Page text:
Last month celebrity bad boy Andy Dick was arrested for grand theft for allegedly stealing a $1000.00 necklace off a man’s neck. (see http://www.reuters.com/article/2014/11/08/us-usa-andydick-arrest-idUSKBN0IS0QZ20141108.) With the passing of Prop 47 in California, such theft would still be considered a felony as the value of the property is more than $950.00 making the crime eligible to be charged as a felony. Whether you’re a celebrity or a person facing felony charges in California for the first time, it is important to consult with an experienced criminal defense lawyer who can defend against felony charges which could have such negative consequences as prison or jail time.
Grand Theft versus Robbery in California
When looking at the facts of the Andy Dick case he should be considered fortunate if he avoids of charges of Robbery. Pursuant to California Penal Code section 211, a person commits a robbery when the following elements are proved beyond a reasonable doubt that:
1. The accused took property that was not (his/her) own;
2. The property was taken from another’s possession and immediate presence;
3. The property was taken against the will of another person;
4. The accused used force or fear to take property or to prevent the person from resisting;
5. When the accused used fear or force to take property, they intended to deprive the owner of the property permanently and/or to remove the property from another’s possession for such an extended a period of time that the owner of the property would be deprived of a major portion of the value or enjoyment of the property.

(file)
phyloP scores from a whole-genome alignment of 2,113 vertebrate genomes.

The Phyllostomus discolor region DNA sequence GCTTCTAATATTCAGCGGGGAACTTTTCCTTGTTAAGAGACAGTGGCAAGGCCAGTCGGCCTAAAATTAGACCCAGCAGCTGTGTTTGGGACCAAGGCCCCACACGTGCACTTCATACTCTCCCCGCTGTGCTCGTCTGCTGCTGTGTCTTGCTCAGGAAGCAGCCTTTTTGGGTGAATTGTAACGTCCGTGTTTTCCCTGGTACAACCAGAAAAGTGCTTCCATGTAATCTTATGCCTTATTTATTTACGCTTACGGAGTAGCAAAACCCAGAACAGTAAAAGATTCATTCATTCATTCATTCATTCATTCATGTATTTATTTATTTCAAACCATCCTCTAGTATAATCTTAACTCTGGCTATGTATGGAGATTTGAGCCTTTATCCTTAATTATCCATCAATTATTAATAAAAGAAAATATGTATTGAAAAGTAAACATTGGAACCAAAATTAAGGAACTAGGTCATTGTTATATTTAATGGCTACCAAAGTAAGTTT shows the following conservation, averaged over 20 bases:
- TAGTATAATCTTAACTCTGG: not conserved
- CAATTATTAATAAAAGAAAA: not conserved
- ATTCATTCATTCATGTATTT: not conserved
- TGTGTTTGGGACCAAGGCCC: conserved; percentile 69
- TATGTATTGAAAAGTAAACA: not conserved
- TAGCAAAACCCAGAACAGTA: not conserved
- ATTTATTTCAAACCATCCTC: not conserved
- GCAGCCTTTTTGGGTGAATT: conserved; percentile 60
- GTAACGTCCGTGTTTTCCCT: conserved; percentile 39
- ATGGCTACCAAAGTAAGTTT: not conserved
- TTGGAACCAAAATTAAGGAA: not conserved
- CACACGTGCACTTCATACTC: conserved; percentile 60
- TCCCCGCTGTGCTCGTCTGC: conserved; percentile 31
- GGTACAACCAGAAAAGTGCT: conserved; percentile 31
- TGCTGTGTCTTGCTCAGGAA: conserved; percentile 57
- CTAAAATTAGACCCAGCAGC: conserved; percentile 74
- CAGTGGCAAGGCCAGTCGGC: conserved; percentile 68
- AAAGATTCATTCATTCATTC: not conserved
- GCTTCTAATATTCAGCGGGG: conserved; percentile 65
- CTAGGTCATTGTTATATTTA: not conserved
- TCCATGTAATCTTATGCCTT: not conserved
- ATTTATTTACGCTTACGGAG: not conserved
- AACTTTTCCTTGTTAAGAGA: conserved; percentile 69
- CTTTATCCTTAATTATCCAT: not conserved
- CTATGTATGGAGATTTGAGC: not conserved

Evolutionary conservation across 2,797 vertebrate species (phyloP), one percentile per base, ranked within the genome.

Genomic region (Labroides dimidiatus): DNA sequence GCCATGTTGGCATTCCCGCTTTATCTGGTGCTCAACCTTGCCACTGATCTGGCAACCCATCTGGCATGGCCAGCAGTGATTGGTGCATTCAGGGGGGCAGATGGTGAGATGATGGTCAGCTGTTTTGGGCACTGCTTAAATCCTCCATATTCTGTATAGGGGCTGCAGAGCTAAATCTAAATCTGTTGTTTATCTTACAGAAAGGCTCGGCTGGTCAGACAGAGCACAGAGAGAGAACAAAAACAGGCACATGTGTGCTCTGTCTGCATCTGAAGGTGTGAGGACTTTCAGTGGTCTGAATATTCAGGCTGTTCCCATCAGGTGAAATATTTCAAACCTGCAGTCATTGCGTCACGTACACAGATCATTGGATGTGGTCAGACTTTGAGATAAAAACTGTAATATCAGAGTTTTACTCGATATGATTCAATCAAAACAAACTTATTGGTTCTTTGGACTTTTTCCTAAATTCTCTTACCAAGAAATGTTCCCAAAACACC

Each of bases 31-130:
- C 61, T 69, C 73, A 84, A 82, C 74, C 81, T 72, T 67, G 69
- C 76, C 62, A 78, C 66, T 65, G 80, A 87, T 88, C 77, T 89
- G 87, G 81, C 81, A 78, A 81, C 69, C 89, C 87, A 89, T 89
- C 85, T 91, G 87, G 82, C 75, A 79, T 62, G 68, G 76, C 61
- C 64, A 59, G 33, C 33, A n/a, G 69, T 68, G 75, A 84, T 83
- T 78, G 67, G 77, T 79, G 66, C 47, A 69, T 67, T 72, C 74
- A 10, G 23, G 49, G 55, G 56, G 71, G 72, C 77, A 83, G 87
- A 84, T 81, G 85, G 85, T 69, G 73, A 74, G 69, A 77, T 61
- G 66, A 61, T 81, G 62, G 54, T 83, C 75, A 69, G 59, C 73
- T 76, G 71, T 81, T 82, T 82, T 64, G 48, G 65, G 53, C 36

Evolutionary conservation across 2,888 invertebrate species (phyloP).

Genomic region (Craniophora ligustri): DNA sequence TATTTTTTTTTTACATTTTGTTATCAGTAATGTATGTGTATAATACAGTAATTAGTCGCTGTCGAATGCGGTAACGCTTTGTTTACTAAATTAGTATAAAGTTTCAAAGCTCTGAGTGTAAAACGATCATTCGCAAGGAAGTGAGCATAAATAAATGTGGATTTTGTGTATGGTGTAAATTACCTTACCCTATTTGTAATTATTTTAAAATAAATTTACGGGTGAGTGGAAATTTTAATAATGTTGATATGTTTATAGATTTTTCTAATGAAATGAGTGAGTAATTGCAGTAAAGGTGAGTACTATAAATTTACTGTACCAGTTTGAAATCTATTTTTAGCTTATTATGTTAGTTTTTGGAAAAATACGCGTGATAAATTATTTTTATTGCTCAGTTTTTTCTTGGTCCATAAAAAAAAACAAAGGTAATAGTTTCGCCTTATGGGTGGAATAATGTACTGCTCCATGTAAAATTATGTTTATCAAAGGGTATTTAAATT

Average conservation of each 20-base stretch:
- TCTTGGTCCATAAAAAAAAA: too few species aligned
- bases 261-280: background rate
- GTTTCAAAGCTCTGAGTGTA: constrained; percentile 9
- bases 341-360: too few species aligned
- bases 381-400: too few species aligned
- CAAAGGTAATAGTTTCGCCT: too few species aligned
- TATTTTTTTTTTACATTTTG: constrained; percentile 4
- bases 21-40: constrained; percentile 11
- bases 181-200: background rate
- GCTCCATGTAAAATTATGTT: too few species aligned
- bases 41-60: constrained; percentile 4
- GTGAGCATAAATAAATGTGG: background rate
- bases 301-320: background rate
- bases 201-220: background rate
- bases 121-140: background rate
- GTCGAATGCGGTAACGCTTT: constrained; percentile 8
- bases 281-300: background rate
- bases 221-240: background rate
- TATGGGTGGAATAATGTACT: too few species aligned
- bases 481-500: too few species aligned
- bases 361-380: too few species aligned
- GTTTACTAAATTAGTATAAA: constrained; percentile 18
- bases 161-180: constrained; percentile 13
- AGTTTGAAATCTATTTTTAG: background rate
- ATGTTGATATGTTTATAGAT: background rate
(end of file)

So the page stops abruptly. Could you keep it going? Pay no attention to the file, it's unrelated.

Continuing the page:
The accused’s intent to take the property of another must have been formed before or during the time the accused used force or fear. If the accused did not form the required intent until after using the force or fear, then they cannot be convicted of robbery.
In the case of Andy Dick, if more than incidental force was used to take the necklace in question, there may be a basis for a robbery charge. Although most persons are familiar with robberies involving weapons such as guns, the use of a smaller amount of force is often charged as a robbery. In the California appellate court case of People v. Estes (1983) 147 Cal.App.3d 23 , 194 Cal.Rptr. 909, the Court of Appeal found that a shoplifter is guilty of the crime of robbery if they use force or fear to escape a store after the taking of the property. However, the law in California is clear that the force necessary to be convicted of a robbery such as in the Estes case must be more than the incidental touching necessary to take the property as explained in People v. Garcia (1996) 45 Cal.App.4th 1242, 1246